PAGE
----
To create a cohesive experience with the brand the tone of voice and visual language is used consistently across channels. Design follows a brand's desired associations and principles. Ideally a site's performance is predictable, and yet the user experience should bare an element of surprise.

How can this be done? A great example is where every product is featured with a large product preview panel as well as videos of the product in use. While pictures of the product are expected and taken for granted by users, the video preview dramatically enhances the shopping experience on the site and sets apart from most competitors.

4. Error Prevention

Visual cues and a clear layout should help preventing errors. Yet when a user mistakenly clicks somewhere wrong or forgets something, it should be easy to recognize, diagnose and recover from an error. Help should be within reach. A simple description panel or self-explanatory icons can indicate a way for correction.

For audiences with disabilities, text-size, red/greens and color contrasts are important. This website can be used to test the colors. Also live texts instead of images or Flash elements are enhancing chances of a website to be read correctly by Google and screen readers for blind people.

5. Feedback

A timely manner of response with a user's interaction vastly enhances a site's usability. Image galleries for example don't need to reload a web page for every click or secondary content can be hidden and expanded upon roll over.

Saving a user's time is not the only objective for giving valuable feedback. User's need to be assured that actions they have taken are clear and can be undone. This can be achieved through establishing intuitive visual cues that highlight relevant areas of focus.

6. Visual Clarity

Arranging content as a means to support optimal consumption can be achieved by following conventions for layouts and site structures that users expect. Also, information is ideally presented in a natural and logical way. User scenarios guide a way for a most likely journey within a site. Visual clarity also lowers barriers to commit to a long-term engagement because it communicates an ease of use and a quick start with no need to prior learning. It creates a sense of attainability for what users may aspire. It makes complex technology simple enough for anyone to use. Clarity and accessibility can be regarded as a supporting value for the brand. Data visualization, for example, can provide visual clarity through making complex data quickly understandable.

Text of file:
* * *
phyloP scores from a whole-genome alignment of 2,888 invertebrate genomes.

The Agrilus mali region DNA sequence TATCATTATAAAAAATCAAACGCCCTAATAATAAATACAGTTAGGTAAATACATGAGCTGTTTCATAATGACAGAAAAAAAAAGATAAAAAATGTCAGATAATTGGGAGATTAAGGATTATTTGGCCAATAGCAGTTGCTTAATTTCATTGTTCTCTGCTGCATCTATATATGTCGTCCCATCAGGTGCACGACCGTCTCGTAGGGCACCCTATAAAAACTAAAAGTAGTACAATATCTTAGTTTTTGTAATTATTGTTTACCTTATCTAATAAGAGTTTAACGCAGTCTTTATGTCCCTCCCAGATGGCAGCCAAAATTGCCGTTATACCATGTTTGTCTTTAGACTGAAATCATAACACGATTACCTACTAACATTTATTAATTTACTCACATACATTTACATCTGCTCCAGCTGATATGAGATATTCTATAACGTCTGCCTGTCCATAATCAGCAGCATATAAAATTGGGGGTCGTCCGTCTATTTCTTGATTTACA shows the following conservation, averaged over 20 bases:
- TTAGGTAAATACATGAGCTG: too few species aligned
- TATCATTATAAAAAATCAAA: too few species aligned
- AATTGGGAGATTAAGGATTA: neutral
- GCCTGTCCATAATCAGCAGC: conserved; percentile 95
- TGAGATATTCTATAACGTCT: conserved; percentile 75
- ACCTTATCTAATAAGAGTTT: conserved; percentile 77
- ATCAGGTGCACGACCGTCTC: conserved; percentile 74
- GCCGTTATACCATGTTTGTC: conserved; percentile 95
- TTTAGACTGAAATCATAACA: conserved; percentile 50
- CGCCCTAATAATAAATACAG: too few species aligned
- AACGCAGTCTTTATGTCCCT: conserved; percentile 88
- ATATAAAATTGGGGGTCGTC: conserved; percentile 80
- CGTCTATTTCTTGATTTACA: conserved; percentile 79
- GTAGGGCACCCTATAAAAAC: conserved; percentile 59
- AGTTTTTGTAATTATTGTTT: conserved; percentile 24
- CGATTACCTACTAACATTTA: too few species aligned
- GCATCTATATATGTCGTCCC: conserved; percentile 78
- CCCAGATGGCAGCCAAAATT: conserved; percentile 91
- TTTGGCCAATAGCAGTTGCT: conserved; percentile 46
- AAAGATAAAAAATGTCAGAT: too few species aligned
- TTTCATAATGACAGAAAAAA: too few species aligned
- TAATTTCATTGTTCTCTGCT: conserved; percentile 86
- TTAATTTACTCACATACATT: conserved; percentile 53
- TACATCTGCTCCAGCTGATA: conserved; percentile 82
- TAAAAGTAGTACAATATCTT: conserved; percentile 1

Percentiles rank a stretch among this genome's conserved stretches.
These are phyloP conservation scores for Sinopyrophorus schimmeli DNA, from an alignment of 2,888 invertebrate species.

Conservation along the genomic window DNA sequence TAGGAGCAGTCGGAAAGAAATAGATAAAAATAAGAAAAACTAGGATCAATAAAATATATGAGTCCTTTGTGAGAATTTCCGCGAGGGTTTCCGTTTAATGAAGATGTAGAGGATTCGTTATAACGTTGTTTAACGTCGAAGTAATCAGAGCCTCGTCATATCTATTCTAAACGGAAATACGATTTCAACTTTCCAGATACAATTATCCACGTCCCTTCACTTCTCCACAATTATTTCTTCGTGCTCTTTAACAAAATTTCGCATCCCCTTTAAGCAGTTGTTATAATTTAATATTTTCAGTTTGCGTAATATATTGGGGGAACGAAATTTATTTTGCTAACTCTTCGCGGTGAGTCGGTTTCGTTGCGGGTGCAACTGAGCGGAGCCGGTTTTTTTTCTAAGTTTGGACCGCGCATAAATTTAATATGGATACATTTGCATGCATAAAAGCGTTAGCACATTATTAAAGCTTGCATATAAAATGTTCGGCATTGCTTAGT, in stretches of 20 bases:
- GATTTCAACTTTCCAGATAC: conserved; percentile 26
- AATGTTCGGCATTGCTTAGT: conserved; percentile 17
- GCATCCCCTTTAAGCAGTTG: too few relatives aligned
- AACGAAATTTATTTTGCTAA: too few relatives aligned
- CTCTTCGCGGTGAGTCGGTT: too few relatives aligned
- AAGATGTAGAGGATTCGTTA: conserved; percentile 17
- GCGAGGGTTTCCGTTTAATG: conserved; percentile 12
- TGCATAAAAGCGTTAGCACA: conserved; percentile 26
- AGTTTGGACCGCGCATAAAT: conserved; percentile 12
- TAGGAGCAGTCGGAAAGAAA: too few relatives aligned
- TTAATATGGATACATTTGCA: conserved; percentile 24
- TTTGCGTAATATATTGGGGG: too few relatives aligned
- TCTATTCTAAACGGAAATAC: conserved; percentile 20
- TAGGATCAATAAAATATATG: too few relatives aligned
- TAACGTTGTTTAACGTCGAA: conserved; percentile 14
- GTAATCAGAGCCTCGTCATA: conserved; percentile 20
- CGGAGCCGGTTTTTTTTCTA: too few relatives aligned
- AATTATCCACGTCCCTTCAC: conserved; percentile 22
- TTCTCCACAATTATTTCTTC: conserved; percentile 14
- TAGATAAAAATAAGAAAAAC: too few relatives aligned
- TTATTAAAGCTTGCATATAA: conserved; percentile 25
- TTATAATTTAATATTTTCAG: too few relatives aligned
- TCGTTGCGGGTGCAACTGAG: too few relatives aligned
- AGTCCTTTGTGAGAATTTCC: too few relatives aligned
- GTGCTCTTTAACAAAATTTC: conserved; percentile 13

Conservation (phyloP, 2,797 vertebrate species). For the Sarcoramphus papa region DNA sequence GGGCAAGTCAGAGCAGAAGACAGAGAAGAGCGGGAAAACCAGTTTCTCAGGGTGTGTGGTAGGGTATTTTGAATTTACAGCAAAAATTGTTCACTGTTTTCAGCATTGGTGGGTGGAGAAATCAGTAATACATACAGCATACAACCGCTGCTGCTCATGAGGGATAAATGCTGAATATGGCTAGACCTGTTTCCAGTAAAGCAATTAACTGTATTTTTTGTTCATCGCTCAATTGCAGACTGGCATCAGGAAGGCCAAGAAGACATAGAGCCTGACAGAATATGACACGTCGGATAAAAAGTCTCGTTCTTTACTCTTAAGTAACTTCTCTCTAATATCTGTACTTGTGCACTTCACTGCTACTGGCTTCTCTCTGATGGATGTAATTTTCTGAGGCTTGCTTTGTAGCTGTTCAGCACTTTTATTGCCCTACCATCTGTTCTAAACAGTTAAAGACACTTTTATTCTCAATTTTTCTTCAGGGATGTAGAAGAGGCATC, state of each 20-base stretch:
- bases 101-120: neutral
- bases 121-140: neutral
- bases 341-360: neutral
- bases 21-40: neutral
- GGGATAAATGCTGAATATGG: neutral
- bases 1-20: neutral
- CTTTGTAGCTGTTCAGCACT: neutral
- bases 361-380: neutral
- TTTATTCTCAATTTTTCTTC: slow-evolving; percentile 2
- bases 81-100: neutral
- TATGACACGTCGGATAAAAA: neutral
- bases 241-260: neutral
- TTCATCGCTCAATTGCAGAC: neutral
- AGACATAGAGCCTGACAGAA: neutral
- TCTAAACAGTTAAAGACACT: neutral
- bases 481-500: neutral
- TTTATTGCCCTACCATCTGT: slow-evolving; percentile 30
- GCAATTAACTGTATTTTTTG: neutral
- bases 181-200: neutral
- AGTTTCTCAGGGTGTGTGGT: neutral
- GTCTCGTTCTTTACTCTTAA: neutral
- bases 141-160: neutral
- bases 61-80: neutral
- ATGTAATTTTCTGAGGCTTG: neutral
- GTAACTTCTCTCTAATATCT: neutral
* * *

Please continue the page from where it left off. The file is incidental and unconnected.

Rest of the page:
7. Flexibility

Visuals can create a lasting memory and rewarding experience. Similar to a visit of a brick and mortar store, an atmosphere created with colors and imagery can make or break an experience. And yet the design should be flexible enough to give a feeling of individuality, i.e. through personalization. In particular this means that data visualization can hint at areas of achievement, i.e. a line that goes from orange towards green, visualizing progress.

Imagery at the end of a user's journey should create an optimistic atmosphere through imagery and use of relevant colours. A good feeling at the end of a journey stimulates return visits, increasing the efficiency of the outcome for users.